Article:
Beef cattle research faculty from Kansas State University’s Department of Animal Sciences and Industry and the College of Veterinary Medicine with faculty from the Department of Animal and Food Sciences at Texas Tech University will embark on a feedlot cattle production and health research program to provide beef industry outreach. This group will focus on two areas of cattle feeding: starting cattle on feed and associated risks with bovine respiratory disease and the end of the feeding period focused on performance, carcass quality, fatigued cattle syndrome, heat stress, acute interstitial pneumonia, liver abscesses, cattle transport and others.
Starting in May, this collaborative beef group would like feedlots to participate in a survey study to better understand risks associated with acute interstitial pneumonia (AIP) and liver abscesses. A parallel study involve interested feedlots to participate in advanced necropsy training for their feedlot employees in coordination with their consulting veterinarian better understanding AIP lesions by sending samples from necropsied cattle to the Veterinary Diagnostic Laboratory at Kansas State University. Dr. Dan Thomson describes the research, “AIP cases and liver abscesses are economically crippling issues in our cattle feeding operations. These surveys are important to help us understand risk associated with geography, cattle type, facility design, animal health programs, nutrition programs and weather. ”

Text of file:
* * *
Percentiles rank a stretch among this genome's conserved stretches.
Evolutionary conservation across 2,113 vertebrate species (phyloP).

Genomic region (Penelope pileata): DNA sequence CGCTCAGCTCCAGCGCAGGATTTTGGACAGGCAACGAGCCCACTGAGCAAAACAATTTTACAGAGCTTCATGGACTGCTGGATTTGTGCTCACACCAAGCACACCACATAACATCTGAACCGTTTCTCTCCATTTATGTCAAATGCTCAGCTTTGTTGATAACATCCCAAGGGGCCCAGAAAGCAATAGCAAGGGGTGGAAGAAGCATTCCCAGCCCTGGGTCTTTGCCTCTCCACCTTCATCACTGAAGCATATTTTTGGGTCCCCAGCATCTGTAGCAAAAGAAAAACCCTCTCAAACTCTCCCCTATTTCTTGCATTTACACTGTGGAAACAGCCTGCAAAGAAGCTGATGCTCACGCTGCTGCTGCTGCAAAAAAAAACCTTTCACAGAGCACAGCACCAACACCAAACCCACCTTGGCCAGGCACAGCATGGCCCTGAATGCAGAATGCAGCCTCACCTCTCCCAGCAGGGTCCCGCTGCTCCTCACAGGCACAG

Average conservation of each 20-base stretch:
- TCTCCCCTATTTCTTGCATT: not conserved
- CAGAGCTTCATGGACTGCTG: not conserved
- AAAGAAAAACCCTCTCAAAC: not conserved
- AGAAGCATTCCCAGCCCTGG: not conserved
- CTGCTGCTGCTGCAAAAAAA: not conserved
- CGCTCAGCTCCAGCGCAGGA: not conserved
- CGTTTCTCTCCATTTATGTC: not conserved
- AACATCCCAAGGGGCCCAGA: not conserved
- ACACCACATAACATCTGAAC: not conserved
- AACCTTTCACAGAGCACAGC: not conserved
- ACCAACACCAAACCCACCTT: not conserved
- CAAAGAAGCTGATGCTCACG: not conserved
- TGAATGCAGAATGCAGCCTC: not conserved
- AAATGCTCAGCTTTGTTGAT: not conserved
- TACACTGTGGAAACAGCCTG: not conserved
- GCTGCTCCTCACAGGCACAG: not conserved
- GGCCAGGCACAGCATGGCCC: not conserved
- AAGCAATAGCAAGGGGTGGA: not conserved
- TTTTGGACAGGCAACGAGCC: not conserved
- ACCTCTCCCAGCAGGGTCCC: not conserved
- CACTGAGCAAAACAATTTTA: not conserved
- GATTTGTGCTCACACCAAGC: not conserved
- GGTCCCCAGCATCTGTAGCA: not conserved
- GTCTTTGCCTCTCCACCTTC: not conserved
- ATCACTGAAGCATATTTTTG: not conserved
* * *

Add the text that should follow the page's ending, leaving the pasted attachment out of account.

The collaborative beef group was formed to leverage resources to serve common beef producer and veterinary stakeholders in Kansas and Texas through research that will provide solutions for beef cattle health and production issues like AIP in cattle. Dr. Guy Loneragan, Professor at Texas Tech University, a collaborator on team, understands the importance of this type of research, “AIP is a recurring and frustrating problem for feedlots. It typically affects those animals in their prime close to slaughter. AIP needs a solution and we hope to provide that for the industry and this survey is an important part of that process.”
The AIP/Liver abscess survey consists of 64 questions. Feedlots that participate will be anonymous. Kansas State graduate students from this beef research collaboration will set up an appointment and come to the feedlot to visit directly to help facilitate or clarify the point of the questions. “We have conducted studies of this style in the past for lameness, veterinary recommendations for BRD management and feedlot facility design,” says Thomson. “Past surveys were conducted over the internet. However, to make sure we get everybody on the same page pertaining to animal health descriptive questions, we would like to have a person on the ground working with the general, cattle or office manager. It will help us get a better answer for the industry.”
The collaborative KSU beef group would like to begin conducting these surveys starting in May and report the findings back to the industry next fall. To participate, please contact Dr. Dan Thomson at email@example.com or call him at 785-532-4254.
Source: Kansas State University